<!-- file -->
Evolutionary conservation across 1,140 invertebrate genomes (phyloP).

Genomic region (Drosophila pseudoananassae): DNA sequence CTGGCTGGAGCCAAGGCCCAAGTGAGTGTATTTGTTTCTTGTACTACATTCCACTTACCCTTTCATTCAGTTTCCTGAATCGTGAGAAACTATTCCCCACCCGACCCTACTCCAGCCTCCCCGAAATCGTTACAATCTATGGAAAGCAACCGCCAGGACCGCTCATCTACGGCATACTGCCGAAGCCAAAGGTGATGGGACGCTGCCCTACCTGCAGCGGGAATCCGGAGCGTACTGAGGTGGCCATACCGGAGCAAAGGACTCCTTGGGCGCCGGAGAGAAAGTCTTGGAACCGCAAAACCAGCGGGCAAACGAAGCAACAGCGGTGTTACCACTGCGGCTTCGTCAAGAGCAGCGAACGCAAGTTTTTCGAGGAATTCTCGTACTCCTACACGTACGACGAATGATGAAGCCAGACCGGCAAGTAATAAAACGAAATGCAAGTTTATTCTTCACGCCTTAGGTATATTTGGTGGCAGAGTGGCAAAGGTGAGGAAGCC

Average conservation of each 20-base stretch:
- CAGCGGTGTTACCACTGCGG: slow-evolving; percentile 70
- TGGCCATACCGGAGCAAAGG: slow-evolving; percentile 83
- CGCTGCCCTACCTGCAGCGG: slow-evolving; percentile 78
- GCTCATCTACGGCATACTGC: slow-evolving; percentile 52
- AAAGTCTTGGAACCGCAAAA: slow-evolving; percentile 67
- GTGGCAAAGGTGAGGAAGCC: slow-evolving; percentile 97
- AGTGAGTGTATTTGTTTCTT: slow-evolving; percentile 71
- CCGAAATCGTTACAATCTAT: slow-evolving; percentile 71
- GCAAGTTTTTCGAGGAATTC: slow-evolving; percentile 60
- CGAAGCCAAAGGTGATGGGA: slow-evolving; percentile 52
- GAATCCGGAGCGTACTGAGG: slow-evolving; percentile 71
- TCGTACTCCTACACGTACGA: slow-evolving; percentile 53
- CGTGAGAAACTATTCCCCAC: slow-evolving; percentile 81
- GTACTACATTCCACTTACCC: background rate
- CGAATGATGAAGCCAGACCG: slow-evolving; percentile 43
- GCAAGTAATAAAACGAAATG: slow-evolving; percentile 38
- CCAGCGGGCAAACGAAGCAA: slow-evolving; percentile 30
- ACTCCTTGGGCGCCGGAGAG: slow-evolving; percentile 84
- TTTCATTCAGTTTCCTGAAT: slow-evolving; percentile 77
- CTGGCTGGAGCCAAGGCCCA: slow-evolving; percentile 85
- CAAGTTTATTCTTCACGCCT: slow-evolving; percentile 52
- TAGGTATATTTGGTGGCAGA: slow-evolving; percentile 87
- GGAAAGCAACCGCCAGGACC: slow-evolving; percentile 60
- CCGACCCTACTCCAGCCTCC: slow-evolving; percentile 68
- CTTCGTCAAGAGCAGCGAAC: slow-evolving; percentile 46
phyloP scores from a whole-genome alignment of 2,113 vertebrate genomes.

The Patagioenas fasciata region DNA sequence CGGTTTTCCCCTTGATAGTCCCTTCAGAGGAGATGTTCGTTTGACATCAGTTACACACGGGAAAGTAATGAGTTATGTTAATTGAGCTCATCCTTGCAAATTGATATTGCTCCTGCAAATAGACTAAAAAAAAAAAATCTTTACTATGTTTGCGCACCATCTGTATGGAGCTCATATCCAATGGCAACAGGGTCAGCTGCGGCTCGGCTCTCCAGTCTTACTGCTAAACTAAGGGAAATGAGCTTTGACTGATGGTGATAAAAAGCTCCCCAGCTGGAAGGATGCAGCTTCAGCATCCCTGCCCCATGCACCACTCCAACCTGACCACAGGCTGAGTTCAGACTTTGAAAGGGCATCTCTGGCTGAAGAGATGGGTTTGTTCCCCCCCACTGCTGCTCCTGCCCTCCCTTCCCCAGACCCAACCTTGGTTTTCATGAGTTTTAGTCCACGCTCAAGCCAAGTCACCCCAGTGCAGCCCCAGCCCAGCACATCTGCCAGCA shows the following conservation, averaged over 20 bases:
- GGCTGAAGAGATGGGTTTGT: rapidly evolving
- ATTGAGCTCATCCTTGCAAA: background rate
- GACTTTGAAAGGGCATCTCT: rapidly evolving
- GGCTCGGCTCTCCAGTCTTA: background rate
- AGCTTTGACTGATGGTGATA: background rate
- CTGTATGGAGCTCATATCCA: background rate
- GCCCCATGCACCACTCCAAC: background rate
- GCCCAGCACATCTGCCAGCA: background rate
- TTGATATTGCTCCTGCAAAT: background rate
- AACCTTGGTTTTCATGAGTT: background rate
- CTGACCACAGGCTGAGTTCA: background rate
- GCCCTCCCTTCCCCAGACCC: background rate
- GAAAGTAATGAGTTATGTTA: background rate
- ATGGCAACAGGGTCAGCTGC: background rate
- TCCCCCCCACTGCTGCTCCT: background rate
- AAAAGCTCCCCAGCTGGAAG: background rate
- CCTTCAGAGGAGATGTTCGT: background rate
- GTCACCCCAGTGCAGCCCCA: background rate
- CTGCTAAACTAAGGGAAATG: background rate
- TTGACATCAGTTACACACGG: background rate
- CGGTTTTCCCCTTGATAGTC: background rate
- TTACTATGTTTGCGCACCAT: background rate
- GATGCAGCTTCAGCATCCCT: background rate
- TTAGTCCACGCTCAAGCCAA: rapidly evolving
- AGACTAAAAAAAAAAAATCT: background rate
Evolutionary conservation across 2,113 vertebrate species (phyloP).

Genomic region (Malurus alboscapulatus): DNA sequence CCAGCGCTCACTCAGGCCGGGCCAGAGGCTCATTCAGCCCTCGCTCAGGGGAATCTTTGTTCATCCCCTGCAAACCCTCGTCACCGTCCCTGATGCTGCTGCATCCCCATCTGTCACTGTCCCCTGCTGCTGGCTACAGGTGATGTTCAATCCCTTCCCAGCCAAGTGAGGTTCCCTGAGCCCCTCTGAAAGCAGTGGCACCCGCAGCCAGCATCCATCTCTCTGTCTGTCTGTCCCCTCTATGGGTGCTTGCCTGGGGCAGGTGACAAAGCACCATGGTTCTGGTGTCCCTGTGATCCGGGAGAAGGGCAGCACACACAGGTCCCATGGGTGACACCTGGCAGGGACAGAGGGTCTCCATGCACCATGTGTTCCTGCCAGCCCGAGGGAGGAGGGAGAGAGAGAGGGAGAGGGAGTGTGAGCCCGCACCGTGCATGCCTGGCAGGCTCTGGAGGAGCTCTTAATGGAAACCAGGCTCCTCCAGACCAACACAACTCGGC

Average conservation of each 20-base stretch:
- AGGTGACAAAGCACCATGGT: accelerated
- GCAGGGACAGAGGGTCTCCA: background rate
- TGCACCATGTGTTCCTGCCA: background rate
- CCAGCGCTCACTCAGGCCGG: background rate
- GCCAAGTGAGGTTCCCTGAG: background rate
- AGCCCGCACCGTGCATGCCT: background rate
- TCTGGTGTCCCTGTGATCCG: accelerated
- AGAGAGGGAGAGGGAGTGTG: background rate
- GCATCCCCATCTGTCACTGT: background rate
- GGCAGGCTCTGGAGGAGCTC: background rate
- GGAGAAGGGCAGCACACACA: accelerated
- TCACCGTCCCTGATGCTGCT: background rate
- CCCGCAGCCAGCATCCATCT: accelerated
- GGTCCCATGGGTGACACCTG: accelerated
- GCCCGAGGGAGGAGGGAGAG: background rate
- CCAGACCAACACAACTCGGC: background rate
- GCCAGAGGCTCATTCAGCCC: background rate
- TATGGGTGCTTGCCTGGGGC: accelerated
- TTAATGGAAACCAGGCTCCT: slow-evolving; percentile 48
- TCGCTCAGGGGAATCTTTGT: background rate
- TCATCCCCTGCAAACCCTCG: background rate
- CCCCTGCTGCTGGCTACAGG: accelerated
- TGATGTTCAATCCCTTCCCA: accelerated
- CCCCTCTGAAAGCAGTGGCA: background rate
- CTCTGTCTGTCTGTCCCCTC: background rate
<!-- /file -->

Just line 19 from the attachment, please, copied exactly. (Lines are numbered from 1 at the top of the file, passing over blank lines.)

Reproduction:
- GCAAGTAATAAAACGAAATG: slow-evolving; percentile 38